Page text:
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Working Moms: How to Balance Being a Great Mom w/ Growing Your Business

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Now THIS is a topic I’ve been itching to cover for a long time. In fact, I’ve gotten countless emails, questions and comments about it . . .

But here’s the problem. I’m not fully qualified to address it.

To be fair, I do have some experience in this department, as you’ll hear, but it ain’t nothing compared to what some of you are working to navigate each and every day.

Here’s just a sample of what inspired today’s episode:

“Yeah…all this advice is great Marie, but what if I have a newborn baby at home? Do you have any tips for us working moms?”

“Marie, I love your productivity advice, but I’m pregnant and about to become a single mom. Got anything specific for me?”

“What if my husband doesn’t support my business dreams and he’s the main breadwinner? He wants me to focus on taking care of the baby, but I want more out of my life. HELP!”

If you’re a new mom, or dad, and you’re trying to balance being the best parent you can be with creating a business and life you love, today’s episode of MarieTV is made especially for YOU.

Click play to learn some practical wisdom every working mom needs to know.

New moms, don’t victimize yourself. Learn to shift from “woe is me” to “WOW is me!” @GlowMaven @MarieForleo

You can check out Latham’s book here or learn more about Latham on the MamaGlow site.

Now here’s what’s really important about today’s episode.

As I said before, we get a lot of emails about this. My hunch is there are thousands, if not millions of new moms and dads who would love some tips, advice and encouragement.

So here’s my vision.

Let’s crowd source the best wisdom, tips, tools, techniques and strategies for all of our working parents in the comments below.

Whether you’re managing your business and a baby and have some wisdom to pass along, or your parents did a great job raising you while they were raising their company . . .

I really want to hear from YOU!

So right now, leave a specific, actionable comment below.

Thank you as always, for reading, watching and sharing.

P.S. Look out for a few more emails from me this week. We’re getting ready to share our free B-School videos and I’m super excited to share them with you.

With so much love!

xo

Marie Forleo

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Read the comments or Add yours

Amber

Latham — You are amazing and your son, what a stud!!

My favorite tip was Take Goddess Time – I can’t get reminded of that enough.

As a parent, I also practice a NO RULES philosophy when it comes to all of this.

Different things work for different people and different and different kids. For example I was able to take my first daughter off to college with me more than 14 years ago and it was easy as pie because my 1st daughter was nice and calm.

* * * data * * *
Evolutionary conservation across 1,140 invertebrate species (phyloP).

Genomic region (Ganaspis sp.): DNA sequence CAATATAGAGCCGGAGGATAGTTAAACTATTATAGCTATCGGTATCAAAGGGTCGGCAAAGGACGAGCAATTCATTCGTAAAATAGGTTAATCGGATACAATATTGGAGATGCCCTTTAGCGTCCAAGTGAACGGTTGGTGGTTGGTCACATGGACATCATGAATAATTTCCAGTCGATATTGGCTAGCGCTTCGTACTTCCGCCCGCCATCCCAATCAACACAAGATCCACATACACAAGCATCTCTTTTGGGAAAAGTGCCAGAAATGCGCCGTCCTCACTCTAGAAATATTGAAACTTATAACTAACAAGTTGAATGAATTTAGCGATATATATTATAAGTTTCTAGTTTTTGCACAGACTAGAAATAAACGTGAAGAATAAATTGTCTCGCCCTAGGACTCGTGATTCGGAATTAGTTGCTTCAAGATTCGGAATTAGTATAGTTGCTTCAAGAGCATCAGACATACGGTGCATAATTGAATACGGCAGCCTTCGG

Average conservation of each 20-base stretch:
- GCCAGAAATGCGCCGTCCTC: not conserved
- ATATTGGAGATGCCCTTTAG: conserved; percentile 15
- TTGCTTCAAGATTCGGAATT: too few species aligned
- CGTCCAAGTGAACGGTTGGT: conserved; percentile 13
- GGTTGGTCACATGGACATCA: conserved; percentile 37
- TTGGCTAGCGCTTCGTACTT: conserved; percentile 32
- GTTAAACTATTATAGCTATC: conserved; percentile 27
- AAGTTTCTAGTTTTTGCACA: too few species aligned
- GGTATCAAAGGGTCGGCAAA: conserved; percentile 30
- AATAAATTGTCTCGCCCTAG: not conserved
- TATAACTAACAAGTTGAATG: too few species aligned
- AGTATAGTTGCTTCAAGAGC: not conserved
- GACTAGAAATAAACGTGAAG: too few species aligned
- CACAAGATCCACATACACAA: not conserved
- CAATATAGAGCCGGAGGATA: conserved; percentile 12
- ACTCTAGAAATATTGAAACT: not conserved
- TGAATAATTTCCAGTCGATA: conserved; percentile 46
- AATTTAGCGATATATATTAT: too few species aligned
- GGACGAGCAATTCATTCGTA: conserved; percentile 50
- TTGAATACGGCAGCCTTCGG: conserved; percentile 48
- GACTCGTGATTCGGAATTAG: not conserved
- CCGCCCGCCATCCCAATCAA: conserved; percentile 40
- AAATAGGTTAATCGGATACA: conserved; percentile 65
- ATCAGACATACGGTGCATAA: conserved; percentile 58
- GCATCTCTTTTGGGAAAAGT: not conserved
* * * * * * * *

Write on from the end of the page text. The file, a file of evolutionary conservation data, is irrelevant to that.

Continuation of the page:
Today I have a 2 year old and can hardly keep up — She’s got loads of personality and energy and momma needs more goddess time!

Thanks for bring Latham on the show, Marie!

Good stuff!!

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Kady Gelineau

Wow! Thank you Marie! I have a 10 year old step daughter, a 19 month old girl and a 4 month old boy and I NEEDED this week’s Q & A. It’s nice to know I’m not alone!

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Latham Thomas

Amber, I know what you mean. The more you mother yourself, the more energy you will have and remember to call on your network for support. Set aside some glow time each week. Keep me posted! Thank you for watching. xoxo

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Amy Hudgens

Thanks so much for talking about moms and business. I was waiting for this. Latham had a lot of great points and I really appreciate it. I don’t know Latham’s story and how she started her business. I will say that as amazing as it is that she works with celebrity endorsements, It would also be great for viewers to see a Mama biz owner who is NOT quite there yet…Its all about the steps and making it happen right Marie? I keep thinking of the progression of Marie Tv and how you started videoing yourself on your webcam and now look at you sister! I am starting my you tube videos soon vis my webcam and will taking steps towards more amazingness as the days move forward. I would love to be on Marie TV, I am a Nutritional Consultant and a Wellness organizer living and working in Sonoma county ( northern Cali n45 mins north of San Francisco). I own my own Business and I am also Operation Manager of a local Organic Skin Care company called Rosemira Organics. I am married to a very supportive hubby and have a Very active 3.5 year old. I am a Busy Bee. Being Busy was my inspiration to name my business Busy Bee Nutrition. I just think it would be great to have a Mama on your show that was not in the celebrity circle yet so people can visualize the steps and feel inspired…Please consider me! I would love it…I also just started teaching a hip hop call called the Hip Hop Mamas..Us Mamas need to let loose and get our grove on!!! my website is still being worked on but check it out…I look forward to hearing from you soon maybe…..thanks for this great episode of Marie TV..I feel even more inpired